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TYPES OF DENTAL FILLINGS  - INDIVIDUAL AND FAMILY

 
Options For Dental Fillings - What To Ask The Dentist

Type of Dental Fillings

There are several types of dental fillings: amalgam (silver), composite (white) and gold fillings. Let's take a look at the various dental fillings in detail below:

Composite

Composite fillings are usually more expensive than traditional amalgam fillings because they require a more sophisticated process, more expensive materials and additional office equipment. Composite materials offer an esthetic alternative to traditional amalgam materials. Composites are more likely to be used on more-visible front teeth. Composites bond to the tooth to support the remaining tooth to help prevent breakage.

Composite insulate the tooth from excessive temperature changes. Composites (white fillings) last about 8 years with a range of 7-10 years. Composite fillings restore the natural appearance of the tooth. Composites require less removal of tooth structure. Composite fillings, if they are done correctly, take about 60% longer, require special expertise and expensive materials, and are more difficult to place, and so they cost considerably more than silver.

Composite requires the use of special bonding technology that many dentists are uncomfortable with. Composite resin dental fillings were created as an alternative to traditional metal dental fillings. Composites are not only used for restoring decay, but are also used for cosmetic improvements of the smile by changing the color of the teeth or reshaping disfigured teeth. Composite resin fillings are strong, durable, and make for a very natural looking smile.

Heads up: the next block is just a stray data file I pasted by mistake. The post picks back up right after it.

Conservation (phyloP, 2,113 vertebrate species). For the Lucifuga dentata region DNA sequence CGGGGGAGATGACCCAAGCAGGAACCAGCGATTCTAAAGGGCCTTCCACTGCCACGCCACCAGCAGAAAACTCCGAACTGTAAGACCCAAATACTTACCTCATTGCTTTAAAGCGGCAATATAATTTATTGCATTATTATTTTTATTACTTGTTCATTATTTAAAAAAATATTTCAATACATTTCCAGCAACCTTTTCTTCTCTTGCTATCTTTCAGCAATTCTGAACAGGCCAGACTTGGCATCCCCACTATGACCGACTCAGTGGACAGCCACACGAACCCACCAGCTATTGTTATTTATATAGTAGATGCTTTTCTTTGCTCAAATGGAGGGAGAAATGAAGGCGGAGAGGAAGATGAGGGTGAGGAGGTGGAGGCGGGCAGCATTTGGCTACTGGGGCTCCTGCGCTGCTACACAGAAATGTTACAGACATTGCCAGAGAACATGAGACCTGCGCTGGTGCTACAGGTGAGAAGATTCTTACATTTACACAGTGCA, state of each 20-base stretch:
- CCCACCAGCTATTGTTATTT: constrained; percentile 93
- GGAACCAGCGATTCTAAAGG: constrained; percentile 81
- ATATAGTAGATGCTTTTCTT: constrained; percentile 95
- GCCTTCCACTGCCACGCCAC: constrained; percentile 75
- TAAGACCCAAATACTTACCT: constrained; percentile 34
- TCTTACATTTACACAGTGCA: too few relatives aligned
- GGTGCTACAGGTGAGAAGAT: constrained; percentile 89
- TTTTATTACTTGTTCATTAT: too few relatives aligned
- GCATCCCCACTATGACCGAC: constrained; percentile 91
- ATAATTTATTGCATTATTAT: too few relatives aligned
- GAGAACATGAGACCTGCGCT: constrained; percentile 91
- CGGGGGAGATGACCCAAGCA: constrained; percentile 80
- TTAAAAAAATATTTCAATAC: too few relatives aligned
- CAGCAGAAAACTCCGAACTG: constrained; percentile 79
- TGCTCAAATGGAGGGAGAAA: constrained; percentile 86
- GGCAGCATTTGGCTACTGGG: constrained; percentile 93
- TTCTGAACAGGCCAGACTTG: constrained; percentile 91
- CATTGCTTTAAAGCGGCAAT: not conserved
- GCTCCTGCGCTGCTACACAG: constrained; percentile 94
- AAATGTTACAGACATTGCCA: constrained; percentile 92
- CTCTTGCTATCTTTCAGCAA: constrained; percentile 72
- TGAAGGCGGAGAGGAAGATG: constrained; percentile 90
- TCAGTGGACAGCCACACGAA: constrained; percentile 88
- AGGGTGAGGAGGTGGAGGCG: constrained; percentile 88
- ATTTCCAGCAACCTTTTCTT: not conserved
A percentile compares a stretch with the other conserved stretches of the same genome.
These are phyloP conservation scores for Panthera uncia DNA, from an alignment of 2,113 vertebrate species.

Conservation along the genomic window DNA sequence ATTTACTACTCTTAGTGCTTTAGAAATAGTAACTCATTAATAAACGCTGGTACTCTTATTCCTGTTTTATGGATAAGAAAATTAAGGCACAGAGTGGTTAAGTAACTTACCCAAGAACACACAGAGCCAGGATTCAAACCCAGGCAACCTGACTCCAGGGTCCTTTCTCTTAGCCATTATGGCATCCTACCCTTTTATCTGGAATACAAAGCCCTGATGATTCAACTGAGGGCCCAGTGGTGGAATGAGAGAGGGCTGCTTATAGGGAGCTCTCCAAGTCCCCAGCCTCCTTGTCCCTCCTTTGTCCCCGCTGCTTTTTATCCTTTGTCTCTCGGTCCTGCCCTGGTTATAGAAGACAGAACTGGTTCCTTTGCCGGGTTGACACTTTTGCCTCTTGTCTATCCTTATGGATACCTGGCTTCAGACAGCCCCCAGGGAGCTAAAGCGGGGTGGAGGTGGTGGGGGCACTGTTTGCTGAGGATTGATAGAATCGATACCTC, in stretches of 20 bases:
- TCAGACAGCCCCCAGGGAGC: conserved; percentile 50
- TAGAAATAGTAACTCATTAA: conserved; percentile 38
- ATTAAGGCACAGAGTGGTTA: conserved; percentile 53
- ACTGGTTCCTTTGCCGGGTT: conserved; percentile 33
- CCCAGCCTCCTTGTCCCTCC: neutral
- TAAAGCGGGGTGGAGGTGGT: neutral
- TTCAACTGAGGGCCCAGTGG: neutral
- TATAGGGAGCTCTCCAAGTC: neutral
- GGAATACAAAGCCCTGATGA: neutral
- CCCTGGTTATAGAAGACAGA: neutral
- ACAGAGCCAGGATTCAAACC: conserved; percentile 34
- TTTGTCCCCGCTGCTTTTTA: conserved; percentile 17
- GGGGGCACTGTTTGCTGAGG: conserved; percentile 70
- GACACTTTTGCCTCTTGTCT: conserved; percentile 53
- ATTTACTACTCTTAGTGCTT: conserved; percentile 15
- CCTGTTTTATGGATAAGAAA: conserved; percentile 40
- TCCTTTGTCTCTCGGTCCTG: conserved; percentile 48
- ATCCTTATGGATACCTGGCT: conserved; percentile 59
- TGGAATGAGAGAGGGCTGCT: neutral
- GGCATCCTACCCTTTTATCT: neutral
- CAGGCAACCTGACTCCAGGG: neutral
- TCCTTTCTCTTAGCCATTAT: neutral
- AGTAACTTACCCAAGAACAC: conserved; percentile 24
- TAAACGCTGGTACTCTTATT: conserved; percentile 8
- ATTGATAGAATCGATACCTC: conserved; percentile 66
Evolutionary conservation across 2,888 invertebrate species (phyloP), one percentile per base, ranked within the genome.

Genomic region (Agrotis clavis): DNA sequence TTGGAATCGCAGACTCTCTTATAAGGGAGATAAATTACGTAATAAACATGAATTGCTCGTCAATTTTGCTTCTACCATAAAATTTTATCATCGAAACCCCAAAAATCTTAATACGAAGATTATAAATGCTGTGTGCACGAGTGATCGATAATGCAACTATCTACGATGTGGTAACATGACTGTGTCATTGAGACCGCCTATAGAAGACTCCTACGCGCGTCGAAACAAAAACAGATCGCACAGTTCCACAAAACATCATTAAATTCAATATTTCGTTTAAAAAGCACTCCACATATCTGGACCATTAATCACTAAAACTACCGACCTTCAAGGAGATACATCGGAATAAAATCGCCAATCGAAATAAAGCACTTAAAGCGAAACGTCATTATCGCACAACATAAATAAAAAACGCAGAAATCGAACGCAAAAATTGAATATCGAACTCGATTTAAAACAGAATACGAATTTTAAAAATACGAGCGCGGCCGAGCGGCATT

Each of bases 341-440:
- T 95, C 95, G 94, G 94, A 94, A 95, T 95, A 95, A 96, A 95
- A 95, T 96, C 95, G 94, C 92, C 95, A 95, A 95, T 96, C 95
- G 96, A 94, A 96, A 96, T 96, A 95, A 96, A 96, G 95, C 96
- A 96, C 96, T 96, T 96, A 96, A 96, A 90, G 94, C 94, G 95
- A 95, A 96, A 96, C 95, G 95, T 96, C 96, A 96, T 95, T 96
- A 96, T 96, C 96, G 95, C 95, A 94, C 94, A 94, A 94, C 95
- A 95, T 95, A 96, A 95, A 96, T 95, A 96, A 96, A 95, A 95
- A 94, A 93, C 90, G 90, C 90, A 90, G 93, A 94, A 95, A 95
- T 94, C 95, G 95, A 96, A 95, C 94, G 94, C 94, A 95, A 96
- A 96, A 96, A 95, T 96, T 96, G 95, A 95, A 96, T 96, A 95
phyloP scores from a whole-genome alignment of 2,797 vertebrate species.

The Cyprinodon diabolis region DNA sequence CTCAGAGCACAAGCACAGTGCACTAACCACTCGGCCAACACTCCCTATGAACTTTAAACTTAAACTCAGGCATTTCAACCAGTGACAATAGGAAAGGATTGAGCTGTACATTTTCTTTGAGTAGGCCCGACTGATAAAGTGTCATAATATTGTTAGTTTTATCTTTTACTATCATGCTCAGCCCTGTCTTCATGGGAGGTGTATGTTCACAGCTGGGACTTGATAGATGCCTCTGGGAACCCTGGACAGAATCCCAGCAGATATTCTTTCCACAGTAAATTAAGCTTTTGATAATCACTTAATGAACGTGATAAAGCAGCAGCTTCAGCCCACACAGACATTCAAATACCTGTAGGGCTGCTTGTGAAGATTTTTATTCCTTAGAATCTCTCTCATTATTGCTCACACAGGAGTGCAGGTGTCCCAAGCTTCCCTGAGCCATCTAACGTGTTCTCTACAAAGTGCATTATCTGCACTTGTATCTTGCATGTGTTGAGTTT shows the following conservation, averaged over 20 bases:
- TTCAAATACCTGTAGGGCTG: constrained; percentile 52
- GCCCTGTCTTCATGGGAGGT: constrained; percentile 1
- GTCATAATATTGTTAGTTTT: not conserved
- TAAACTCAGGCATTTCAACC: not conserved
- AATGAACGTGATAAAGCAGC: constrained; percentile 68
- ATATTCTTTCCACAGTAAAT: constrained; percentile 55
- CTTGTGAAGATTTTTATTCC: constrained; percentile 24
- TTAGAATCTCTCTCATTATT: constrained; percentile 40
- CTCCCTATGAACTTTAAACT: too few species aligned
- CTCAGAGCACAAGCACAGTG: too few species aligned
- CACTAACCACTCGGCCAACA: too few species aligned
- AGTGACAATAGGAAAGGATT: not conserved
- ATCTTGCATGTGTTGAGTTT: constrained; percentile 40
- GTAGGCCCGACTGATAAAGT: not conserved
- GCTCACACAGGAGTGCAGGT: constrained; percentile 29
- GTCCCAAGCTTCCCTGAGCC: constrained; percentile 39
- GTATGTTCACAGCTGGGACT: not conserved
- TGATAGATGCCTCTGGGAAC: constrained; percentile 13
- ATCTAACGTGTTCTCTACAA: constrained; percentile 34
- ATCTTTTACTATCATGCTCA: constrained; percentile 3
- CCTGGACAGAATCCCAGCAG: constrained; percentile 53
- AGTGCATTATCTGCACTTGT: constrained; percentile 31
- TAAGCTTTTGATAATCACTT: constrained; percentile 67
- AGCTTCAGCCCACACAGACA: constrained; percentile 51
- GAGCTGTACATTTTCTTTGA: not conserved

Composite fillings are usually more expensive than traditional amalgam fillings because they require a more sophisticated process, more expensive materials and additional office equipment. As such, people who have previously received amalgam fillings often return to their dentist to have them replaced with composite fillings.

Amalgam

Amalgam is one of the best filling materials when dentists need to place fillings in areas of the mouth that are difficult to keep dry, such as molars (back teeth) or cavities below the gum line. Amalgam or composite resin are the most common materials. Amalgam and composite fillings are the most popular but glass ionomers are gaining recognition and my dentist went over those with me last time I was in his office. Amalgam fillings are the cheapest and the cast gold fillings have the longest durability (up to 15 years).

Amalgam fillings have a silver coloring which some people don't want in their mouth in which case they choose the tooth colored composite style. Amalgam is a metal, which expands and contracts with hot, cold and biting. Amalgam fillings also raise a red flag because they contain mercury, which is a very toxic element. Amalgam Fillings Amalgam fillings may contain mercury, and are often referred to as metal fillings.